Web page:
With new opportunities for wolf trapping and hunting opening up, more people are keeping an eye out for them. Here are a couple of tips for finding them and determining if wolves are calling your hunting grounds home.
There are three basic ways you can tell if wolves are near. The first way, of course, is seeing and hearing them on a regular basis. This sounds straight forward, but keep in mind that often wolves can be in an area without being seen. [ Read Full Post ]
If there is an epitome of trapping, it is the pursuit of the wolf. There are few creatures as intelligent, wily, and powerful as the wolf, and here in Alaska I have the unique opportunity to play my cards with them every winter. Last season I only managed to catch one, but this year is off to a good start.
A pack of wolves—the same pack from which I caught the black one last year—returned to my marten trap line a few weeks ago. I saw their tracks at the beginning of the season, but I wanted to pattern them, and nearly eight weeks passed before they were back. One of the challenging things about trapping wolves is the mental side of it. I knew that these wolves would probably come back, and had a good idea of where they should return, but I had my doubts. I waited to see what would happen, and when they did come back, it was in the exact spot where they jumped on my trail last year. The next weekend I set out about 18 snares and a handful of Alaskan #9... [ Read Full Post ]
A couple days after Thanksgiving, my belly still full of turkey, we were out after more deer with two new guests at the lodge, Zeev and Wayne. As if the hunting hadn’t been good before, Luke assured me that I was about to have my mind blown. The snowstorm had just blown out, and the winds were calm enough that we could make it into some bays that are usually very productive. They are surrounded by steep mountains, so as soon as there’s much snow, all of the deer are pushed down to within a hundred yards or so of the beach. [ Read Full Post ]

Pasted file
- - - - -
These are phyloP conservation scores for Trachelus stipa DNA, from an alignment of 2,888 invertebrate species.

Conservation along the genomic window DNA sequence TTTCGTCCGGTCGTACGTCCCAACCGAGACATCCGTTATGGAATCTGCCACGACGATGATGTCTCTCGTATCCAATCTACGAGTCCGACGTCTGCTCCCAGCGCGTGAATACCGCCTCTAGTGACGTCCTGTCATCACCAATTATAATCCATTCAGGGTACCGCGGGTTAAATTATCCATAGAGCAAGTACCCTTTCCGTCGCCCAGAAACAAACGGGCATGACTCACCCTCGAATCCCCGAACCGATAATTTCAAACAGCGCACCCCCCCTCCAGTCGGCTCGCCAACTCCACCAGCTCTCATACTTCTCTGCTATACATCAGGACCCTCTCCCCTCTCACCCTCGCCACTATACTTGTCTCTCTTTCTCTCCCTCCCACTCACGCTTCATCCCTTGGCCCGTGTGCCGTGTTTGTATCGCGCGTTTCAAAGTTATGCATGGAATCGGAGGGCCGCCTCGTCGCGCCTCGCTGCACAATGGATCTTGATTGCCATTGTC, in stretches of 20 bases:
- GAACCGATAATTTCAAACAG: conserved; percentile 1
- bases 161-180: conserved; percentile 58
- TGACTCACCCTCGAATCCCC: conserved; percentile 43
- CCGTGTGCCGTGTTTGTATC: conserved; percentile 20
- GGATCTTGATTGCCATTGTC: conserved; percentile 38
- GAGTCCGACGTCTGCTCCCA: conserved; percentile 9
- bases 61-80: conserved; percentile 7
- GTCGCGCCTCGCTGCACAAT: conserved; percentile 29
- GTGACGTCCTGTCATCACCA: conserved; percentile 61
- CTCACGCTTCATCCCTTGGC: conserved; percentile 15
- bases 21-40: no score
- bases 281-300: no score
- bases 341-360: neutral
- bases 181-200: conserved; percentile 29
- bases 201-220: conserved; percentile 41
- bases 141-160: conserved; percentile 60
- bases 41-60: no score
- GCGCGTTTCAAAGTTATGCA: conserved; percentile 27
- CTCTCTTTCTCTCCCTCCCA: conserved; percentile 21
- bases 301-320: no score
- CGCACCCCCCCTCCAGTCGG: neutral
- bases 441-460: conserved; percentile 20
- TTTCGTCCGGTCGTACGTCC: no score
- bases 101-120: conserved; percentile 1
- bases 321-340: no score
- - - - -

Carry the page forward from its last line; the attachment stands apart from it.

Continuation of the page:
Thanksgiving Day on Afognak Island brought a nasty windstorm. This made a lot of areas inaccessible by boat due to a large swell, so we hunted the woods around Seal Bay. Another of Luke’s buddies, Josh Tobey, and I were dropped off on one side of the bay, and Luke, Adam, and Kevin hopped off on the other. [ Read Full Post ]
My usual greeting when arriving at Afognak Wilderness Lodge for a blacktail deer hunt goes something like, “You should have been here last week! We had a ton of snow and the hunting was phenomenal!” Well this year I finally hit it perfect. I arrived two days before Thanksgiving and right after a big dump of snow to spend the holiday hunting with my buddies Josh and Luke Randall. [ Read Full Post ]
Most of us know the overwhelming sense of accomplishment when we work our rear end off to harvest an animal, then work it off even harder to get it out of the woods. Although this is often the case, sometimes things just fall into place—almost too easily. I’m not one to pass up a freebie, and that’s pretty much how my moose hunt went this year. [ Read Full Post ]
If you’ve spent much time in interior Alaska, you’re aware that the seasons go from full on summer to full on winter in a matter of only a few weeks. On one of the last weekends before the snow hit, my buddy JR and I took my boat out on the river for one last hurrah.
I had just fixed my jet unit after battering it while I was hauling my moose out of the bush, so I just couldn’t stand putting it away without one last good trip. This time we were in pursuit of the late-running coho salmon, or silvers as we call them. [ Read Full Post ]